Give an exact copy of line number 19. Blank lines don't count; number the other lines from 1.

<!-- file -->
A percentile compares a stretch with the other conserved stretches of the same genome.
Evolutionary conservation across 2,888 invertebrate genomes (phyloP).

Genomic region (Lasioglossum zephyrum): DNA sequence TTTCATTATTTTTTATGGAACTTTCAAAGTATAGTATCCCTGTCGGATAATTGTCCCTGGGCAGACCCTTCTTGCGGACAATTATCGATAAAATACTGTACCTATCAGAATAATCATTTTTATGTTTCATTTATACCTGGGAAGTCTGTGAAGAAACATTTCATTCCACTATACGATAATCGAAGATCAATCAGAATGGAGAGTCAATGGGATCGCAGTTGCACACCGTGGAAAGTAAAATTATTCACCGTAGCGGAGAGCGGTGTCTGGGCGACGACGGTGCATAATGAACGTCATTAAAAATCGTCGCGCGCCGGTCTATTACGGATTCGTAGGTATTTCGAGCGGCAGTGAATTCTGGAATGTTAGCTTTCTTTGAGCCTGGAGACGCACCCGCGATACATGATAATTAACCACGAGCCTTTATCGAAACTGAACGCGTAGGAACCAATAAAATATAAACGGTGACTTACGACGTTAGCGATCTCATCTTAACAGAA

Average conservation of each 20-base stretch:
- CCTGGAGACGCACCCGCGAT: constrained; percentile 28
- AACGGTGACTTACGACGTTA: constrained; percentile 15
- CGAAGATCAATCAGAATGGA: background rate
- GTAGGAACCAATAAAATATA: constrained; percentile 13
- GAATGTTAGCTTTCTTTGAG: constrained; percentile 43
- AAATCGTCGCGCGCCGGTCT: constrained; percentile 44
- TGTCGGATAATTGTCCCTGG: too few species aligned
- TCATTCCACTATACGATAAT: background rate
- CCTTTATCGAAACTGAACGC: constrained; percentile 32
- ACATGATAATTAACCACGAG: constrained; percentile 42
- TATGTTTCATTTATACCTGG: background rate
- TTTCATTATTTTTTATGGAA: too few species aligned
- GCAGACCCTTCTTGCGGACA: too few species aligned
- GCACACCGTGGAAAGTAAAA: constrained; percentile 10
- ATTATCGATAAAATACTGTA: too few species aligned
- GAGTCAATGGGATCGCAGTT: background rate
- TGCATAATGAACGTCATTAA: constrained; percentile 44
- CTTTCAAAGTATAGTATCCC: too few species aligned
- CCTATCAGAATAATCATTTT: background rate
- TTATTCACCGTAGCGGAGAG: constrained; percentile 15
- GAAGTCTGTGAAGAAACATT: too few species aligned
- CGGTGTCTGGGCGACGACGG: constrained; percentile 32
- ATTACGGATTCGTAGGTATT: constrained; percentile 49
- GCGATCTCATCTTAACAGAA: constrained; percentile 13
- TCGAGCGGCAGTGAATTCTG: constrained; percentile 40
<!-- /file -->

- ATTATCGATAAAATACTGTA: too few species aligned